Edtech does not deliver for teachers and students because of poor political policies, a report from 26 former education ministers and heads of government has said.
The report, System failure: Why edtech policy needs a critical update, from the Varkey Foundation’s Atlantis Group has said edtech fails to fulfil its promise in classrooms around the world and bad policy is to blame.
The authors, who include former education secretary Justine Greening, concluded: “The political narrative about technology in education is worryingly similar to that of 50 years ago. Real change, we are told, is always just 10 years away.”
Among its many damning conclusion, the authors said: “there is still little to no evidence that learning technologies have had a positive impact on learning outcomes at the national level.”
The political narrative about technology in education is worryingly similar to that of 50 years ago. Real change, we are told, is always just 10 years away.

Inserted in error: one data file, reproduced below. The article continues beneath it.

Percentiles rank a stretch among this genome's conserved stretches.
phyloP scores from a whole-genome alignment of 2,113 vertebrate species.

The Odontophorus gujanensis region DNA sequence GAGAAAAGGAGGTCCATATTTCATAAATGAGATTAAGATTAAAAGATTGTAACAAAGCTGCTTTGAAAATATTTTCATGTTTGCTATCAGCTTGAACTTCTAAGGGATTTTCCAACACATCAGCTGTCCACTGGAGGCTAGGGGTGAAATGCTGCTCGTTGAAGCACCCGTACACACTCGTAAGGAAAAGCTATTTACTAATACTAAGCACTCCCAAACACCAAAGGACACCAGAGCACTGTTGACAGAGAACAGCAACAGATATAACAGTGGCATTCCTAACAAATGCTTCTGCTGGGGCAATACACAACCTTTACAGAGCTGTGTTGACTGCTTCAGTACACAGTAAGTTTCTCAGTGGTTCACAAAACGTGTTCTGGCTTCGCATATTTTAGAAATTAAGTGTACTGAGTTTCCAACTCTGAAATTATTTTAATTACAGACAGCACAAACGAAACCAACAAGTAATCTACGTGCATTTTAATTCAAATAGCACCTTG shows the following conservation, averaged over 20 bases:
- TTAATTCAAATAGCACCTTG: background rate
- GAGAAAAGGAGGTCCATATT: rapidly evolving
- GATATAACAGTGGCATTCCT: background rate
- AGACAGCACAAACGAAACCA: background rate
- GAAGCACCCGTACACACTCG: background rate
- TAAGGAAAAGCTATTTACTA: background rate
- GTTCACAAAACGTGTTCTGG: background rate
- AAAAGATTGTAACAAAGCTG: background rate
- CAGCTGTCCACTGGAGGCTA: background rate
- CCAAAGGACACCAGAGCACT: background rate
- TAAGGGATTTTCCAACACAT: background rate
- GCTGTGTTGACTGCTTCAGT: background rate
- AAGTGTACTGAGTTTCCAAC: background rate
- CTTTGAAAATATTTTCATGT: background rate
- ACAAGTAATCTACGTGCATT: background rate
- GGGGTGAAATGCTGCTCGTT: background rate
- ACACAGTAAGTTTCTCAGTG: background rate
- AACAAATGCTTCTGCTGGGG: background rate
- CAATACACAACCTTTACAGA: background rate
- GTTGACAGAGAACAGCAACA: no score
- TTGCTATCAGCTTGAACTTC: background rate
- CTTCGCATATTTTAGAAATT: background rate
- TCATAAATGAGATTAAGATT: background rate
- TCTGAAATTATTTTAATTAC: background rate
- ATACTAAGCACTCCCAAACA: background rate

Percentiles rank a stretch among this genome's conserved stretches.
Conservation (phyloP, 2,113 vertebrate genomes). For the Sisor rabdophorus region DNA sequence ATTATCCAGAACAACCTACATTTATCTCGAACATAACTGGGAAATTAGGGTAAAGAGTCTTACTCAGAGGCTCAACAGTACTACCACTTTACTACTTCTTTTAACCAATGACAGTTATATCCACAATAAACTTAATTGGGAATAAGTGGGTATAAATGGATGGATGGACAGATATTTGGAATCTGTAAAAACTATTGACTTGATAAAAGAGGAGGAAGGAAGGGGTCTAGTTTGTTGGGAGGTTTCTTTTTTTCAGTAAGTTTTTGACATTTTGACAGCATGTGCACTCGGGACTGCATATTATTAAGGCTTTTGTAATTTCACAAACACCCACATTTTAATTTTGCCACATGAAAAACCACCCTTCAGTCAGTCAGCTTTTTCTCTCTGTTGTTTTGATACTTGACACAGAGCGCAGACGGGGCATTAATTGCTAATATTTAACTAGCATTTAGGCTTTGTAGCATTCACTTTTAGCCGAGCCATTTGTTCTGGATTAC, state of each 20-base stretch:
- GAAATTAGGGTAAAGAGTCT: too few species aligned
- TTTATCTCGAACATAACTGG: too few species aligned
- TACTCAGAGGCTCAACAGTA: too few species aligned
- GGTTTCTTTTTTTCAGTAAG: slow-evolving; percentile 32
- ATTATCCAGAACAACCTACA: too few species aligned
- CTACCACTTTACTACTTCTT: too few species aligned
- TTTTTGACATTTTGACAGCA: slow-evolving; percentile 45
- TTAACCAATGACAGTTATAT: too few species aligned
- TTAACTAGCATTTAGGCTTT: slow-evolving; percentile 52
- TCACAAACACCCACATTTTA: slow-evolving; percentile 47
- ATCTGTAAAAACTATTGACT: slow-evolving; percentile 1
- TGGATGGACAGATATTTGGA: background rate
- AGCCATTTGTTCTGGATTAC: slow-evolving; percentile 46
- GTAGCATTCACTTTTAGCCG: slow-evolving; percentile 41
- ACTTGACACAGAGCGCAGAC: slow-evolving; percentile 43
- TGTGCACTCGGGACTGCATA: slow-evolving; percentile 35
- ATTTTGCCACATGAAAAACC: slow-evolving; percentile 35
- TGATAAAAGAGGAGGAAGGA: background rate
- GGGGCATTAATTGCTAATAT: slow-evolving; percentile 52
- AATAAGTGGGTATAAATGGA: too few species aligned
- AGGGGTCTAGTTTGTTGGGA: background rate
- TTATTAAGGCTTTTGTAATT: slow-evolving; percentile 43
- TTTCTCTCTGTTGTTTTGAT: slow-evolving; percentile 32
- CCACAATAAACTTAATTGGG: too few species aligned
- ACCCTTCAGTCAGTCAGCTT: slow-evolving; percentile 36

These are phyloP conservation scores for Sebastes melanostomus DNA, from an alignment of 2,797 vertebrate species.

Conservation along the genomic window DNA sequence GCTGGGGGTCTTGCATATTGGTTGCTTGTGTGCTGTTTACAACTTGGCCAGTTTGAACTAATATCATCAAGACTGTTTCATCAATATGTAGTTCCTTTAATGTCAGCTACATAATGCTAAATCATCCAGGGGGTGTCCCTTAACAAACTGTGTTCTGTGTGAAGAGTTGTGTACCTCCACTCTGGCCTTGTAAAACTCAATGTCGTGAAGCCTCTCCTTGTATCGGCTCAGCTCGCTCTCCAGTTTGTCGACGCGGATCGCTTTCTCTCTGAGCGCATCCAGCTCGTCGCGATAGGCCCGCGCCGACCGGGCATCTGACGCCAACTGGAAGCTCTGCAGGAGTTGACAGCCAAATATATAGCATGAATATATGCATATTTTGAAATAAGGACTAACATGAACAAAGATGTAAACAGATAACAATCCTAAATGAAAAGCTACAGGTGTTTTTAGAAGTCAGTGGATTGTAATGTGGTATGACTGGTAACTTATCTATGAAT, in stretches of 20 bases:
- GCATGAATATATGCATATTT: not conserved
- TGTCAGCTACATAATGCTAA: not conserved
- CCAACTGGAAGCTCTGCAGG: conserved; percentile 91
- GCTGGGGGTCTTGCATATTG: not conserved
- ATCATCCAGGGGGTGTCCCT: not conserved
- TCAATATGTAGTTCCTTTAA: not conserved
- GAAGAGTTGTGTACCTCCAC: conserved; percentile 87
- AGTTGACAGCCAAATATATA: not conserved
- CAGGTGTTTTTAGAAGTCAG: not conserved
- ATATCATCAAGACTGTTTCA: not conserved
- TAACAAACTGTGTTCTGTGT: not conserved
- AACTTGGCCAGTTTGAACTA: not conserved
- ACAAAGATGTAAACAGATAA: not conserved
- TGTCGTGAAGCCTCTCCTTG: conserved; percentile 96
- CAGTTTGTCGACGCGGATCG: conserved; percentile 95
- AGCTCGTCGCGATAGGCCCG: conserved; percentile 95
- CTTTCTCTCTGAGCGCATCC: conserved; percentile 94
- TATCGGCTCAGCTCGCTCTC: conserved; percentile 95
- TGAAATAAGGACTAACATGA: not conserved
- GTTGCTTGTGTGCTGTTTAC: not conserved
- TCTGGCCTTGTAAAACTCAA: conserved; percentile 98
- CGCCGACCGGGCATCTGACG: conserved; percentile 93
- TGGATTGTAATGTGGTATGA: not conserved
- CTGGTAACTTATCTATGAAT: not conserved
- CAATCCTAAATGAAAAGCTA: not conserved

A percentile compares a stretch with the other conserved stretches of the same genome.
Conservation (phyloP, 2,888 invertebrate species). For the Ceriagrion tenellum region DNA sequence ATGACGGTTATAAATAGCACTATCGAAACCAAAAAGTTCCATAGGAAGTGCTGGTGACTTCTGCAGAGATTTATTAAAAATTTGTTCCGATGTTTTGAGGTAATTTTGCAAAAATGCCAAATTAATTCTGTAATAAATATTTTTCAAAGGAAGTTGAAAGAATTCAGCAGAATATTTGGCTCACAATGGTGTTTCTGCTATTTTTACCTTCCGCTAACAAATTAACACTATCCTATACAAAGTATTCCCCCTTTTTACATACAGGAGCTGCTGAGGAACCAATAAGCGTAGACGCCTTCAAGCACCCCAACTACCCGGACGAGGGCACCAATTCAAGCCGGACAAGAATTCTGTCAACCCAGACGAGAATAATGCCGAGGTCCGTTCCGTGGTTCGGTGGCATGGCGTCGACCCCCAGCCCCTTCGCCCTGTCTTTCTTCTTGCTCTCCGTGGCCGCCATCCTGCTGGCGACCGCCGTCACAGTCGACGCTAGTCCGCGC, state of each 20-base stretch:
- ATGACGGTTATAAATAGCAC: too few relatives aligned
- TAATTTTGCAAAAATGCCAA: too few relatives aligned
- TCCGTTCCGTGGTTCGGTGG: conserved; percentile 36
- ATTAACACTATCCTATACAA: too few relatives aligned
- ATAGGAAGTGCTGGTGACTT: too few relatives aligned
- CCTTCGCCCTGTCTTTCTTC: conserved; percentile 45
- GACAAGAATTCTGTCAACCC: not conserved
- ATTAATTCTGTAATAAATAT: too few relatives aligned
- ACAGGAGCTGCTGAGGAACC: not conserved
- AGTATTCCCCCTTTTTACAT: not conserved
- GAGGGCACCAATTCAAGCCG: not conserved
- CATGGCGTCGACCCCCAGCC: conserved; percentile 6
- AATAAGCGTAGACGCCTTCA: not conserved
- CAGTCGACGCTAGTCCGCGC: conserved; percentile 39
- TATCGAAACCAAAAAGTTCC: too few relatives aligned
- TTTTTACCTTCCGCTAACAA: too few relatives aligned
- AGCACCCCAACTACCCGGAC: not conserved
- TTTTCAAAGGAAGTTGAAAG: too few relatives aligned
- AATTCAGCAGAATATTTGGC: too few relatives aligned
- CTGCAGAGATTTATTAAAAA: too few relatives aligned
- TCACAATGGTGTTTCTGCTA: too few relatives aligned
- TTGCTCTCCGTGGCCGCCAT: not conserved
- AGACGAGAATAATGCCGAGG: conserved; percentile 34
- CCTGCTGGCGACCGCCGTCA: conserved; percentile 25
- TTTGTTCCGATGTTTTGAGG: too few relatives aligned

The Atlantis Group report also noted governments lacked independent evidence about which products improve learning outcomes, “so popular but ineffective products stay on the market”.
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Governments have also failed to adequately equip teachers to use new learning technologies. Although technology had failed, solutions could only come from more effective policymaking, the former leaders said.
The report cited a recent survey of teachers in 48 countries by The Organisation for Economic Co-operation and Development survey which found that more than a half had received no formal training in ICT and around a fifth had a high need for professional development in ICT teaching.
Education ministers must “grapple with fundamental ethical questions” of privacy and data and establish testbeds to gather evidence of what works in the classroom, the report concluded.